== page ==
Veritas Surface Vise Introduced at Woodworking in America - Popular Woodworking Magazine

Veritas Surface Vise Introduced at Woodworking in America

 In Chris Schwarz Blog, Schwarz on Workbenches, Woodworking Blogs

For woodworkers who don’t have a tail vise, wagon vise or other kind of end vise, the Veritas Wonder Dog has always been a great substitute. It drops into a round dog hole and allows you to pinch your work between the Wonder Dog and a second dog.

Now Veritas has developed a new bench-clamping device that is faster, more versatile and has a much longer throw than the venerable Wonder Dog. It’s called the Veritas Surface Vise, and Lee Valley officials were showing it off at the Woodworking in America conference last week. I got to toy around with it a bit and take a few photos.

Here’s how it works: The device has two posts that drop into dog holes on your benchtop. One post is cleverly split so you can lock it in place in the hole if you want (the locking mechanism works like the device on the Veritas Surface Clamp). The other post has a speed nut perched on top of it. The 19″-long shaft passes through both posts. You release the vise by slightly turning the speed nut , this makes the shaft slide freely. Turn the speed nut the other way, and it engages the threads on the shaft. With the threads engaged you can adjust the rod with the stainless steel handle at the end of the shaft.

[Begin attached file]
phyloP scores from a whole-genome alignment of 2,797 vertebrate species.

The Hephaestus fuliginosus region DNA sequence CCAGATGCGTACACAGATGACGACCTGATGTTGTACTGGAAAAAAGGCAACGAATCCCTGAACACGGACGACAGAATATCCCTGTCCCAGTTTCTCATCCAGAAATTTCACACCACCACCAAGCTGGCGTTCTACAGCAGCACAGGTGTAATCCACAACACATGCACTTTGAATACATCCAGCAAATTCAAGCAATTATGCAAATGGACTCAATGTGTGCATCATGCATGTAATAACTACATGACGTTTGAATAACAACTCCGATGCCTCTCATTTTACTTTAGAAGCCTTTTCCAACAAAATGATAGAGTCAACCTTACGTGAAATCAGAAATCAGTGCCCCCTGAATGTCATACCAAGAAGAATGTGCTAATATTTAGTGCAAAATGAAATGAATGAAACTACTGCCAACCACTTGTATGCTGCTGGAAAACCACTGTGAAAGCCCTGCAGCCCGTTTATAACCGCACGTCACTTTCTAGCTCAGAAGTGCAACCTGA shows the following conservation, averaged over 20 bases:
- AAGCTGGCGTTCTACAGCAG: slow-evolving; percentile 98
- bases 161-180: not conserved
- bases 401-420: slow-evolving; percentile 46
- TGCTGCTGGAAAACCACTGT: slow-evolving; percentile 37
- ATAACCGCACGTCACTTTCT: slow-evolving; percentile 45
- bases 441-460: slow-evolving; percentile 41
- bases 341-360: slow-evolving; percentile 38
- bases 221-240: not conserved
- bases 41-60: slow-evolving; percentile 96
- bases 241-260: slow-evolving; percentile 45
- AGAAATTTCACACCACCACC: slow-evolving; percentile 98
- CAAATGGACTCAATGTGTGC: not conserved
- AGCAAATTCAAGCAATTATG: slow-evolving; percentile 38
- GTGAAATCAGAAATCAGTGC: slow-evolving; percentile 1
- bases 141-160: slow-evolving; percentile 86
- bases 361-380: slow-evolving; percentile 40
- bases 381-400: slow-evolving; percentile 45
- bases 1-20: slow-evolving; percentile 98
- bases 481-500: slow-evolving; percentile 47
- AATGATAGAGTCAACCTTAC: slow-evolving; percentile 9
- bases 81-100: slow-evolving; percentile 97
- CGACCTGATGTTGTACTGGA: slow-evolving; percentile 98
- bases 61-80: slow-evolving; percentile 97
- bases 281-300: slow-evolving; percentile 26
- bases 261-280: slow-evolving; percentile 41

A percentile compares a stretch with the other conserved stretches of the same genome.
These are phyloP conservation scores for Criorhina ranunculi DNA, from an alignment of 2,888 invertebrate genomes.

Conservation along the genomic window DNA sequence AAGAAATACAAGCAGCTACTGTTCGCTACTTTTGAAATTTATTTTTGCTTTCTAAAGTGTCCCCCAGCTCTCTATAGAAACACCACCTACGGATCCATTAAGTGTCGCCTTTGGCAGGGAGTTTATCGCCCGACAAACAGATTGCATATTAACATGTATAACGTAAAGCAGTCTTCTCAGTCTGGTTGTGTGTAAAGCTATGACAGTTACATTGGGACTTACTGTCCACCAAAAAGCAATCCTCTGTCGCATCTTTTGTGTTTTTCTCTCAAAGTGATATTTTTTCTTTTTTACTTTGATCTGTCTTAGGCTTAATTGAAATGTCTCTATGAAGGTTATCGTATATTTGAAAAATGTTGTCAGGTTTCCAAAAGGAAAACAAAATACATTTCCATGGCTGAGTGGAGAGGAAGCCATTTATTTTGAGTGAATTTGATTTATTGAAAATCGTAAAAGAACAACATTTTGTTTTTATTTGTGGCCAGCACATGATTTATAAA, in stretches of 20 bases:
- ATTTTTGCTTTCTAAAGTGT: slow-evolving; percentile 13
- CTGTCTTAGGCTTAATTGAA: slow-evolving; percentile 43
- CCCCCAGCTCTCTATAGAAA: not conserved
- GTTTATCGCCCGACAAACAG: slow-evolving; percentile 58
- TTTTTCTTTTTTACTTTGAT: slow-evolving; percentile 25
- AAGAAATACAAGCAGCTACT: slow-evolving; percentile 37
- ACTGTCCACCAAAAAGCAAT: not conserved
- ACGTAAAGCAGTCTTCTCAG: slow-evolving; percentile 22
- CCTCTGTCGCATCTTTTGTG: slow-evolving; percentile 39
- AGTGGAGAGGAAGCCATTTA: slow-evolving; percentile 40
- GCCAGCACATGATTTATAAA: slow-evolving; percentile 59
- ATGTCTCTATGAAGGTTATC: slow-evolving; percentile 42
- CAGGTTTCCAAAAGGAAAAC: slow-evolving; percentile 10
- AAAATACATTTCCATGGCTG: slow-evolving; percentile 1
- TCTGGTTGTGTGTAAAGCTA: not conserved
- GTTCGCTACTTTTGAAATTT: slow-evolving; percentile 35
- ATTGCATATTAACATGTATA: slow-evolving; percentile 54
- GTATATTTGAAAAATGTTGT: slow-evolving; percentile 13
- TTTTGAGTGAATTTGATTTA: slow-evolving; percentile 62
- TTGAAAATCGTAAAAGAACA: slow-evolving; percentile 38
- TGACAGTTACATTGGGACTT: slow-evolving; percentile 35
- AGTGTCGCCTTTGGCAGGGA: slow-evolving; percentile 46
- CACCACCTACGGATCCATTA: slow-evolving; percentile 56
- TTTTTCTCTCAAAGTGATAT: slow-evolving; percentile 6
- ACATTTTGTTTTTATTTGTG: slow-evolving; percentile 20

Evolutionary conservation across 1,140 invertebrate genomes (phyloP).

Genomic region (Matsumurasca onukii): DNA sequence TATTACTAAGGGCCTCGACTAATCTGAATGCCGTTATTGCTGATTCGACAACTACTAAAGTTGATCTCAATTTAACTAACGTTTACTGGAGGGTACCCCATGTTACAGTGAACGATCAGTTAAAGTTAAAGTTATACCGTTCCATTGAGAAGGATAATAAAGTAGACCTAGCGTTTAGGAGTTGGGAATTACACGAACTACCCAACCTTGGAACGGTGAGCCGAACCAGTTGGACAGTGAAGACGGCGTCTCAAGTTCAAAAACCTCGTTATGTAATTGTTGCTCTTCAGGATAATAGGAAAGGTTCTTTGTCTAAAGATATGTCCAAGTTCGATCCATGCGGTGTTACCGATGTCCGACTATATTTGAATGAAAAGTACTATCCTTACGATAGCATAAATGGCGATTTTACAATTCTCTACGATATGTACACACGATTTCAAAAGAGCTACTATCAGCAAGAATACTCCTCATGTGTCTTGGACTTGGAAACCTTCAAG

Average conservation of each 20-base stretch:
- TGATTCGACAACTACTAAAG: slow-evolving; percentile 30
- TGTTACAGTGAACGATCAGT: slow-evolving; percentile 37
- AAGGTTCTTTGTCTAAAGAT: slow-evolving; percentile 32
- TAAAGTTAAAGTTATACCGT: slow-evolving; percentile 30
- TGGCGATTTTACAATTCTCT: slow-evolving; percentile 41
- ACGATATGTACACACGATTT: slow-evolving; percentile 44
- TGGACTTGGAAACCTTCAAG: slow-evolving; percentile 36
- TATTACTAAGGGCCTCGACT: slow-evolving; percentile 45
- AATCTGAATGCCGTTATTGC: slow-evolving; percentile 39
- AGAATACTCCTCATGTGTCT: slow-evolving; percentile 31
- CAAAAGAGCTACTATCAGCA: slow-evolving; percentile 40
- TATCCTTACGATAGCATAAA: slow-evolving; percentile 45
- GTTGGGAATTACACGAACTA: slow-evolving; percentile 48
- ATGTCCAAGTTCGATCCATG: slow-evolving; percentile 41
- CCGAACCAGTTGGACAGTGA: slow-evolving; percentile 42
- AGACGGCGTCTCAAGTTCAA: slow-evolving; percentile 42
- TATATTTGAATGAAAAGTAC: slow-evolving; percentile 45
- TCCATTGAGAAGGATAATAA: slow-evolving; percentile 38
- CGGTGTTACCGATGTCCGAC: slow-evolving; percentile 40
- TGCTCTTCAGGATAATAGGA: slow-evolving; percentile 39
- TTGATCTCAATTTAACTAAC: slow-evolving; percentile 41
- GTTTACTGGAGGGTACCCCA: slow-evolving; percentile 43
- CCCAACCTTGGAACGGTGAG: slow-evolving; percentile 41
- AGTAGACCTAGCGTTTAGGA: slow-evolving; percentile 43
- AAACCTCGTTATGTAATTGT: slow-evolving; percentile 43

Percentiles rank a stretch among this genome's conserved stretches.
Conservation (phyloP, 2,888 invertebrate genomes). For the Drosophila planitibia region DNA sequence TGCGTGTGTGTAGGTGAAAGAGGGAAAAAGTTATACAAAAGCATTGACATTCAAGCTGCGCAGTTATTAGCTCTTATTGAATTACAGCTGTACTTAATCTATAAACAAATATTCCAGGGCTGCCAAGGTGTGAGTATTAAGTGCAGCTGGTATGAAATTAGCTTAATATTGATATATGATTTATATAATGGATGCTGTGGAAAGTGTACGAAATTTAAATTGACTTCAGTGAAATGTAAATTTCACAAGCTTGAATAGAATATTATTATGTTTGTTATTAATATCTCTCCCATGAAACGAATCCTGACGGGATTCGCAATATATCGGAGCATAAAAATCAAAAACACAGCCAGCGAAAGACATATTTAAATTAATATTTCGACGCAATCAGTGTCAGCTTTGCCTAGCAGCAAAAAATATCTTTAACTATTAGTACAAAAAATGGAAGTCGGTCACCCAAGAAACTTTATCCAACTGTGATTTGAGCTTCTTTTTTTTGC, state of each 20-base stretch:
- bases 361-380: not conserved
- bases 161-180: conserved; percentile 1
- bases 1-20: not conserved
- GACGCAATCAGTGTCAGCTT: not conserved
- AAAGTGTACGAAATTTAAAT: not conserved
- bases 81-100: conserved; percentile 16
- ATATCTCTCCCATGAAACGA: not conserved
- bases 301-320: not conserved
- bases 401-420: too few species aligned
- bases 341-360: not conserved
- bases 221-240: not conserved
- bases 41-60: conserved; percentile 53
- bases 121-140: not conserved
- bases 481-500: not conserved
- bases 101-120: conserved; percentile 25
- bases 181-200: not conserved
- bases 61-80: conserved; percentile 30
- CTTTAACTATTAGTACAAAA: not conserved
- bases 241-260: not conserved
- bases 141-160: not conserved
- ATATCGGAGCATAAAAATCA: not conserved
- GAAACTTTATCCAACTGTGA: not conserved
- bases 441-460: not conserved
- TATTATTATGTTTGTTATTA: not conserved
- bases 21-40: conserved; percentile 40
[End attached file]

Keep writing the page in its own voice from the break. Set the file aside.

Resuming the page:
In truth, this Veritas Surface Vise needs a video to explain it. All my words above just do not do it justice.

The jaw that clamps the work is removable (it’s held in place with a rare-earth magnet) and you can screw accessory jaws to it.

The Veritas Surface Vise should be available soon and will cost $79.

– Christopher Schwarz

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Showing 3 comments
  • PAUL

    Hi guys,

    Been doing the same for years, except I use snail shaped cam. I just pin the cam to the bench nearest the part, and turn it up tight. A 1/4" thick cam works for all up to 8/4 stock.


  • Rob @ Evenfall Studios

    Hi Ryan,

    I use the wonder pups too, and my workaround is to toss a piece of 1/4 inch mdf between the pup and the board I’m planing. It transfers the clamping pressure from the pup to the board while keeping the board and tooling away from the pup. No marring or collisions this way.

    On the opposite side I have a line of 1/4-20 flat head cap screws countersinked into the end of the bench. I grab an allen wrench and raise the two I need to match board width and go. It keeps things on the down low for me, and the 82 degree edge of the screws engages the end grain of boards very positively.

  • Ryan M

    The problem I encounter when using the wonder pup is that I have to really be careful to avoid a collision between it and my plane. This is especially a problem when traversing.

    The body on this looks even larger than a wonder pup, will it get in the way with 3/4 (or smaller) stock?

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